Ban On Mastercard Removed: Mastercard Allowed To On-Board New Customers As Data Will Be Saved In India Now
RBI has lifted restrictions it imposed on Mastercard Asia/Pacific which prevented it from onboarding new domestic customers on its network.
This takes place “with immediate effect”.
The company is India’s second largest credit card issuer.
It stated that it received “satisfactory compliance” and hence has lifted restrictions it imposed on July 14, 2021 from onboarding new domestic customers (debit, credit or prepaid) onto its card network from July 22, 2021.
It had punished Mastercard due to non-compliance with local data storage guidelines despite being given considerable time and adequate opportunities.
Sources say that Mastercard was already in the process of localising data storage.
However it was too slow in its pace for which it was punished by the RBI.
As per the ‘Storage of Payment System Data’ norms all “system providers must ensure that all data relating to payment systems operated by them are stored in a system only in India”.
All foreign payment operators storing card and customer related data must do so in servers physically present in India.
Disagreement with RBI
Mastercard is a Payment System Operator or PSO authorised to operate a card network in the country under the Payment and Settlement Systems Act, 2007 (PSS Act).
This data should include the full end-to-end transaction details/information collected/carried/processed as part of the message/payment instruction.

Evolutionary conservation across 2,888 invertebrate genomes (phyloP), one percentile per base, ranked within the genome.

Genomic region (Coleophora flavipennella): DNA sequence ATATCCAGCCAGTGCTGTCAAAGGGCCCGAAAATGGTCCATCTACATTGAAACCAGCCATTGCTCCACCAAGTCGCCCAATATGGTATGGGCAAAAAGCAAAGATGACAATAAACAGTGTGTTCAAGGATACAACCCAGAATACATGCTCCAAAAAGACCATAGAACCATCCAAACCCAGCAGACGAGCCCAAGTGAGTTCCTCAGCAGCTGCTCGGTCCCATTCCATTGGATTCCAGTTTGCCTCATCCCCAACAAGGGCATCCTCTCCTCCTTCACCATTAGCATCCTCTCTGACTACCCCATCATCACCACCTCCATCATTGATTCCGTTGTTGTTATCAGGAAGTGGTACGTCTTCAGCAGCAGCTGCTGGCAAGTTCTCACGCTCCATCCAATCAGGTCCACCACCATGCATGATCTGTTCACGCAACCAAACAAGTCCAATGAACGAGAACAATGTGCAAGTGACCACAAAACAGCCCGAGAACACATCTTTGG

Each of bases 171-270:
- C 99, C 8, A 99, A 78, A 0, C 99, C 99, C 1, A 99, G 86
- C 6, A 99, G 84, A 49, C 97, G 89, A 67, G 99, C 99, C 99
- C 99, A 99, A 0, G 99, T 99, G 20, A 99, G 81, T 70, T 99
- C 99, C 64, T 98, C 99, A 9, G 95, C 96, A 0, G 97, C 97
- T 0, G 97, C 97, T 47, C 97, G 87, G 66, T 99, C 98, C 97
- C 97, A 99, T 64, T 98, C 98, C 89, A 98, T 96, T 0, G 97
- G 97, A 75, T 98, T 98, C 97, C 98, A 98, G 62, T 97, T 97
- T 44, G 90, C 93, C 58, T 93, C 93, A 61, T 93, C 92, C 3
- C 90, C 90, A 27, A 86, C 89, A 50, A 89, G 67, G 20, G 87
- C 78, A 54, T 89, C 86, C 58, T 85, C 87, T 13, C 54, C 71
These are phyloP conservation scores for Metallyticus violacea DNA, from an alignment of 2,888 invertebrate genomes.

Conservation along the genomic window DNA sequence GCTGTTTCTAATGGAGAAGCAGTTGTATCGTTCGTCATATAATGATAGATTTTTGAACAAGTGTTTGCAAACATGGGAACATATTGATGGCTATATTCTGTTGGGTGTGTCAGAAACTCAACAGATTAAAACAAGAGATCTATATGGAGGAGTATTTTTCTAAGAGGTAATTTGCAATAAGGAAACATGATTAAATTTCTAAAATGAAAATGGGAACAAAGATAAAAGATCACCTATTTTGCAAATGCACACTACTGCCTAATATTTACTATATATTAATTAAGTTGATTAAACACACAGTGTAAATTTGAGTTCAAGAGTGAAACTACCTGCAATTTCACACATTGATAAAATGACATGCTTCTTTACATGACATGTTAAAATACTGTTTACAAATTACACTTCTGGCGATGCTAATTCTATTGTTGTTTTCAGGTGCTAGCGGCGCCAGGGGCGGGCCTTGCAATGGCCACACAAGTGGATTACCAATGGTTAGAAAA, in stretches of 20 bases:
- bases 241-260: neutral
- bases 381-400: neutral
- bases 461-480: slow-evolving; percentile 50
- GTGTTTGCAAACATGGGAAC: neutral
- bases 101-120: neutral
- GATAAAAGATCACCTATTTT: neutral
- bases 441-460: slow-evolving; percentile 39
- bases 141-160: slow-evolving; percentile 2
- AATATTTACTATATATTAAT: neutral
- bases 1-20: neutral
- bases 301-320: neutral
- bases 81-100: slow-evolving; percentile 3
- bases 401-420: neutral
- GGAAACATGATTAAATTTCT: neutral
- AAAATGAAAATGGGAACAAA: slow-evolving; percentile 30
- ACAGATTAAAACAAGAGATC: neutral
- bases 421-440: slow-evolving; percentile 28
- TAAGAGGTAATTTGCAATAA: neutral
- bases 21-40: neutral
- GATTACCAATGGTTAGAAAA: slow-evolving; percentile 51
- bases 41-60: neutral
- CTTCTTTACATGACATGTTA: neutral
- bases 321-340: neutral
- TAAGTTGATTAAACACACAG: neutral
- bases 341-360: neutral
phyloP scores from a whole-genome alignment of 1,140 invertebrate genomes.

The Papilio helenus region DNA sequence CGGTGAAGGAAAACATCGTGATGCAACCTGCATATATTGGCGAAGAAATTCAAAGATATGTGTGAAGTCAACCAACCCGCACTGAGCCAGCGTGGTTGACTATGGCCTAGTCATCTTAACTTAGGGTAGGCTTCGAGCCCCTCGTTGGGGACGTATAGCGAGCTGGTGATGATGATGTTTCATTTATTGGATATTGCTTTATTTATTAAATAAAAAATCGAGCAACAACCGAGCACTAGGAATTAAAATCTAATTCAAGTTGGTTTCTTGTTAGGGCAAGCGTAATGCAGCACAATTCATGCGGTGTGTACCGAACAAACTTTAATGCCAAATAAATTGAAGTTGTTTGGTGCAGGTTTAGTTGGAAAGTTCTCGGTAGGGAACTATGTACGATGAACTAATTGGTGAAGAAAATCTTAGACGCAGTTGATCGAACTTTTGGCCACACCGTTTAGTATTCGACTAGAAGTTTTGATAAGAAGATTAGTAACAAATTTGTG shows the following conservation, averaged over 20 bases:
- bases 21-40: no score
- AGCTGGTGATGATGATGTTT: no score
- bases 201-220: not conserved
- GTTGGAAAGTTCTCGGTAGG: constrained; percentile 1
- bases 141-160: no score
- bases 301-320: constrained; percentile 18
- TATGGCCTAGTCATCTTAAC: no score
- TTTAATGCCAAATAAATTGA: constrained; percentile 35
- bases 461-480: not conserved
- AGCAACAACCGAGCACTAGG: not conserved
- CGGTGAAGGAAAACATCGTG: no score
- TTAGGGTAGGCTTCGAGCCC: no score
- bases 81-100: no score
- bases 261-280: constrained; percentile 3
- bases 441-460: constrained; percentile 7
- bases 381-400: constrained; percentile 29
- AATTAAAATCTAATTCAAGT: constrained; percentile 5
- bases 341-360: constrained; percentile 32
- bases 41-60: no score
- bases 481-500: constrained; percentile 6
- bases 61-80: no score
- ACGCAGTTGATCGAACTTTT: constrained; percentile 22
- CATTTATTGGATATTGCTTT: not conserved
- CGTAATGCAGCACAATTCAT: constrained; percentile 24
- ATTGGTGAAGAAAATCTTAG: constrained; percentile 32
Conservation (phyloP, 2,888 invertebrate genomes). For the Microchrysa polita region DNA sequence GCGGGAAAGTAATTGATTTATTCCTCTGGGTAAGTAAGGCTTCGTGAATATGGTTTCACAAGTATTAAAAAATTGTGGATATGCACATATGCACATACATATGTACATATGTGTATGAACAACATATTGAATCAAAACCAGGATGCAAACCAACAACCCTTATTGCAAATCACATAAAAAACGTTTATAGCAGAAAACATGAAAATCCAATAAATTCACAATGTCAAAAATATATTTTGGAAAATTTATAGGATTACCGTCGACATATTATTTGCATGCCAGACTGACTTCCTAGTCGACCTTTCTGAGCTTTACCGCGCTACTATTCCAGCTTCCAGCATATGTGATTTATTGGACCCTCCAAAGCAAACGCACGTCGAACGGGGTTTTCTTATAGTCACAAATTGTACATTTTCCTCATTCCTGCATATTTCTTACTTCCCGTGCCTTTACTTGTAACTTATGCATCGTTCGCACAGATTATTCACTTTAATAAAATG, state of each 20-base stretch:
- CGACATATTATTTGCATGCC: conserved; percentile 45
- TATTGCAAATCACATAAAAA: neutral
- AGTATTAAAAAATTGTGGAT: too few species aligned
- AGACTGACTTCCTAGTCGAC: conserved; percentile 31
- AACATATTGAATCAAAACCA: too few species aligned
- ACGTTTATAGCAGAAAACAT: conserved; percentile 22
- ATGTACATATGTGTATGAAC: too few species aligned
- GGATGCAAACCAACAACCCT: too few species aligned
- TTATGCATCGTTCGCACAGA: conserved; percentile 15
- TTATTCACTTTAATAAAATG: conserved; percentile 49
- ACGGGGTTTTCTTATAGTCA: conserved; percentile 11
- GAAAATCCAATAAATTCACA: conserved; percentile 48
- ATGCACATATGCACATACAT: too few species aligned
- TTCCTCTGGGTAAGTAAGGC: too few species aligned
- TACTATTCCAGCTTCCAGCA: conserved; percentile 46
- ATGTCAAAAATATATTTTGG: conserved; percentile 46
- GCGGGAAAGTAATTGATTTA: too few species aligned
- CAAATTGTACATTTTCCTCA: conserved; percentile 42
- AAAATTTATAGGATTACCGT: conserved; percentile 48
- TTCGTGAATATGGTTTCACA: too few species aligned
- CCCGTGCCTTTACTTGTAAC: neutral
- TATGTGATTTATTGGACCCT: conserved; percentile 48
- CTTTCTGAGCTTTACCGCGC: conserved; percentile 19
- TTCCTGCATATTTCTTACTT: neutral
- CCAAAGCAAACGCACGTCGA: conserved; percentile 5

Mastercard wanted RBI to relax the storage norms and wanted an exemption which would accept ‘storage in India’ rather than ‘storage only in India’.
The central bank allowed foreign payment processors to transfer card storage data abroad for smoothing flow.
However, the RBI was firm in that if customer data was sent overseas for processing, it had to be deleted by the end of the day or within 24 hours.
Other compliance requirements
They also had to report compliance to RBI and submit a board-approved System Audit Report conducted by a CERT-In empanelled auditor within the specified timelines.
PSOs had to submit detailed “compliance certificates” to the central bank twice a year signed by the respective chief executives or managing director.
This would confirm adherence to all RBI regulations around security and storage of payment data.
For the foreign leg of the transaction, if any, the data can also be stored in the foreign country, if required.
Third foreign entity to be punished
Mastercard was found to be non-compliant with the directions on storage of payment system data to be specific, notwithstanding the lapse of considerable time and adequate opportunities given.
The move made Mastercard the third entity to be barred on these grounds after the RBI had similarly restricted American Express and Diners Club International.
Existing customers of Mastercard in the country were not impacted by the restrictions.
As a result of this reversal, some banks which had credit card issuance arrangements with Mastercard will likely resume their original agreement after switching to Visa.
For instance, RBL Bank which had issued 30 lakh cards in partnership with Bajaj Finserv.
Yes Bank too had an exclusive arrangement with Mastercard.